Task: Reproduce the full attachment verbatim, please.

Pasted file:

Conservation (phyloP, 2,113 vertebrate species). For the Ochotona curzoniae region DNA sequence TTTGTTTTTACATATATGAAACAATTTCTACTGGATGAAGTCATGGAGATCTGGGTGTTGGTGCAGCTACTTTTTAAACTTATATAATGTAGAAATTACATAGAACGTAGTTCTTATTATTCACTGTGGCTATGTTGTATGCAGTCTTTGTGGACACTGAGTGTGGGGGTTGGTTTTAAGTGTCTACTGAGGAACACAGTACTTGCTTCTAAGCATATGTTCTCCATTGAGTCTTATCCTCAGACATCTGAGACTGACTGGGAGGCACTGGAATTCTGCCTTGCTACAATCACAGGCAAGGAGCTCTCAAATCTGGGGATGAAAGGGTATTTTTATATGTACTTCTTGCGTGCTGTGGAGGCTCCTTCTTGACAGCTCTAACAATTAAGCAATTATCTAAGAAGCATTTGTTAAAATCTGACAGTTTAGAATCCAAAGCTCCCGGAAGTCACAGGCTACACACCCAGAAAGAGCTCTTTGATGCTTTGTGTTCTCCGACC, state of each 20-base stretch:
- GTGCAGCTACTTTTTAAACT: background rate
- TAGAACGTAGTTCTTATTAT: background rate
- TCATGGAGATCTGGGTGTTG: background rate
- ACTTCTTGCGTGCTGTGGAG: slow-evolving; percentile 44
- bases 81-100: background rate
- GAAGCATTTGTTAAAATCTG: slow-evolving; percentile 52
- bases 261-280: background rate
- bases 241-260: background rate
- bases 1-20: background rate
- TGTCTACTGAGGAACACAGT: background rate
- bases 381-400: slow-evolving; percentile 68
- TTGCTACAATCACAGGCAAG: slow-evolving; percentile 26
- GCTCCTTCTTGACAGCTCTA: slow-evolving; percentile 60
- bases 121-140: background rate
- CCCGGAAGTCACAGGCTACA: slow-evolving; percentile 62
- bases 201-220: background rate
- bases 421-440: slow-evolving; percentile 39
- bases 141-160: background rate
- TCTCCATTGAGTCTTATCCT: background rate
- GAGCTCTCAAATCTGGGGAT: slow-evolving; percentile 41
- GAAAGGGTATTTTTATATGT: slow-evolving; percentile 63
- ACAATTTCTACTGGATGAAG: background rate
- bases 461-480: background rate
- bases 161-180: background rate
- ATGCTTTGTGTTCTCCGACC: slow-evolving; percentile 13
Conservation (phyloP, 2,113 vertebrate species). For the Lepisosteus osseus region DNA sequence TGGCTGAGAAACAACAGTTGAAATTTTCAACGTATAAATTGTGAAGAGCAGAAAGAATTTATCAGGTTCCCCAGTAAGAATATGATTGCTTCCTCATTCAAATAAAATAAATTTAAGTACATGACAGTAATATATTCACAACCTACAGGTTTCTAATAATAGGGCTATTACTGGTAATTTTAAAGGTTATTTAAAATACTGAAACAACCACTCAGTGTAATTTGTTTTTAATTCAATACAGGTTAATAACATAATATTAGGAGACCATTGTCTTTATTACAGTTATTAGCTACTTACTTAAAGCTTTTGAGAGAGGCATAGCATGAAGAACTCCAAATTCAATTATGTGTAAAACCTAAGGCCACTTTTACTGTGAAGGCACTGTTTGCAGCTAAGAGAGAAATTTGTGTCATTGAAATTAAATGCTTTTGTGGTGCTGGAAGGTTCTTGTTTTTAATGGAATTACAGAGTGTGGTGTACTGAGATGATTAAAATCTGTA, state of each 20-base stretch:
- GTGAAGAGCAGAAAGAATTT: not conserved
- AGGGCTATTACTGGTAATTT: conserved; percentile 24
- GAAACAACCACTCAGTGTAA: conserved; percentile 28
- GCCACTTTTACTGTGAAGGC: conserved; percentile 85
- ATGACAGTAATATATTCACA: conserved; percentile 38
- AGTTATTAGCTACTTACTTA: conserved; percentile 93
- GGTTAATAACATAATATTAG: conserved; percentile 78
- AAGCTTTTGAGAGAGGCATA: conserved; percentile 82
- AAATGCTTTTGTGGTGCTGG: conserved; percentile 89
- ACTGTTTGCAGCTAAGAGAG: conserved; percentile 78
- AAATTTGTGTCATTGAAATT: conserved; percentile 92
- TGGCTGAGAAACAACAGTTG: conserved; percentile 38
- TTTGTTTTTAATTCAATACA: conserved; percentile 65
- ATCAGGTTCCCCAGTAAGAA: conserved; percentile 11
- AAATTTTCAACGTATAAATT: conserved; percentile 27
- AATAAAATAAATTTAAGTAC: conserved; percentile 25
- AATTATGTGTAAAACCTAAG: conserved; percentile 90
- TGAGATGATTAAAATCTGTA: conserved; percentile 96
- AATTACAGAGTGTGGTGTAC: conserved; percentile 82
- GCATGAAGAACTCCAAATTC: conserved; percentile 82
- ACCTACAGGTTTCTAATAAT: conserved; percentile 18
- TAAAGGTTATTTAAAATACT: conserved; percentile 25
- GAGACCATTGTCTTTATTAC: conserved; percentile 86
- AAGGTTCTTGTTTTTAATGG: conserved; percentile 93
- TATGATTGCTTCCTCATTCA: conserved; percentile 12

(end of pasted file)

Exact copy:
Conservation (phyloP, 2,113 vertebrate species). For the Ochotona curzoniae region DNA sequence TTTGTTTTTACATATATGAAACAATTTCTACTGGATGAAGTCATGGAGATCTGGGTGTTGGTGCAGCTACTTTTTAAACTTATATAATGTAGAAATTACATAGAACGTAGTTCTTATTATTCACTGTGGCTATGTTGTATGCAGTCTTTGTGGACACTGAGTGTGGGGGTTGGTTTTAAGTGTCTACTGAGGAACACAGTACTTGCTTCTAAGCATATGTTCTCCATTGAGTCTTATCCTCAGACATCTGAGACTGACTGGGAGGCACTGGAATTCTGCCTTGCTACAATCACAGGCAAGGAGCTCTCAAATCTGGGGATGAAAGGGTATTTTTATATGTACTTCTTGCGTGCTGTGGAGGCTCCTTCTTGACAGCTCTAACAATTAAGCAATTATCTAAGAAGCATTTGTTAAAATCTGACAGTTTAGAATCCAAAGCTCCCGGAAGTCACAGGCTACACACCCAGAAAGAGCTCTTTGATGCTTTGTGTTCTCCGACC, state of each 20-base stretch:
- GTGCAGCTACTTTTTAAACT: background rate
- TAGAACGTAGTTCTTATTAT: background rate
- TCATGGAGATCTGGGTGTTG: background rate
- ACTTCTTGCGTGCTGTGGAG: slow-evolving; percentile 44
- bases 81-100: background rate
- GAAGCATTTGTTAAAATCTG: slow-evolving; percentile 52
- bases 261-280: background rate
- bases 241-260: background rate
- bases 1-20: background rate
- TGTCTACTGAGGAACACAGT: background rate
- bases 381-400: slow-evolving; percentile 68
- TTGCTACAATCACAGGCAAG: slow-evolving; percentile 26
- GCTCCTTCTTGACAGCTCTA: slow-evolving; percentile 60
- bases 121-140: background rate
- CCCGGAAGTCACAGGCTACA: slow-evolving; percentile 62
- bases 201-220: background rate
- bases 421-440: slow-evolving; percentile 39
- bases 141-160: background rate
- TCTCCATTGAGTCTTATCCT: background rate
- GAGCTCTCAAATCTGGGGAT: slow-evolving; percentile 41
- GAAAGGGTATTTTTATATGT: slow-evolving; percentile 63
- ACAATTTCTACTGGATGAAG: background rate
- bases 461-480: background rate
- bases 161-180: background rate
- ATGCTTTGTGTTCTCCGACC: slow-evolving; percentile 13
Conservation (phyloP, 2,113 vertebrate species). For the Lepisosteus osseus region DNA sequence TGGCTGAGAAACAACAGTTGAAATTTTCAACGTATAAATTGTGAAGAGCAGAAAGAATTTATCAGGTTCCCCAGTAAGAATATGATTGCTTCCTCATTCAAATAAAATAAATTTAAGTACATGACAGTAATATATTCACAACCTACAGGTTTCTAATAATAGGGCTATTACTGGTAATTTTAAAGGTTATTTAAAATACTGAAACAACCACTCAGTGTAATTTGTTTTTAATTCAATACAGGTTAATAACATAATATTAGGAGACCATTGTCTTTATTACAGTTATTAGCTACTTACTTAAAGCTTTTGAGAGAGGCATAGCATGAAGAACTCCAAATTCAATTATGTGTAAAACCTAAGGCCACTTTTACTGTGAAGGCACTGTTTGCAGCTAAGAGAGAAATTTGTGTCATTGAAATTAAATGCTTTTGTGGTGCTGGAAGGTTCTTGTTTTTAATGGAATTACAGAGTGTGGTGTACTGAGATGATTAAAATCTGTA, state of each 20-base stretch:
- GTGAAGAGCAGAAAGAATTT: not conserved
- AGGGCTATTACTGGTAATTT: conserved; percentile 24
- GAAACAACCACTCAGTGTAA: conserved; percentile 28
- GCCACTTTTACTGTGAAGGC: conserved; percentile 85
- ATGACAGTAATATATTCACA: conserved; percentile 38
- AGTTATTAGCTACTTACTTA: conserved; percentile 93
- GGTTAATAACATAATATTAG: conserved; percentile 78
- AAGCTTTTGAGAGAGGCATA: conserved; percentile 82
- AAATGCTTTTGTGGTGCTGG: conserved; percentile 89
- ACTGTTTGCAGCTAAGAGAG: conserved; percentile 78
- AAATTTGTGTCATTGAAATT: conserved; percentile 92
- TGGCTGAGAAACAACAGTTG: conserved; percentile 38
- TTTGTTTTTAATTCAATACA: conserved; percentile 65
- ATCAGGTTCCCCAGTAAGAA: conserved; percentile 11
- AAATTTTCAACGTATAAATT: conserved; percentile 27
- AATAAAATAAATTTAAGTAC: conserved; percentile 25
- AATTATGTGTAAAACCTAAG: conserved; percentile 90
- TGAGATGATTAAAATCTGTA: conserved; percentile 96
- AATTACAGAGTGTGGTGTAC: conserved; percentile 82
- GCATGAAGAACTCCAAATTC: conserved; percentile 82
- ACCTACAGGTTTCTAATAAT: conserved; percentile 18
- TAAAGGTTATTTAAAATACT: conserved; percentile 25
- GAGACCATTGTCTTTATTAC: conserved; percentile 86
- AAGGTTCTTGTTTTTAATGG: conserved; percentile 93
- TATGATTGCTTCCTCATTCA: conserved; percentile 12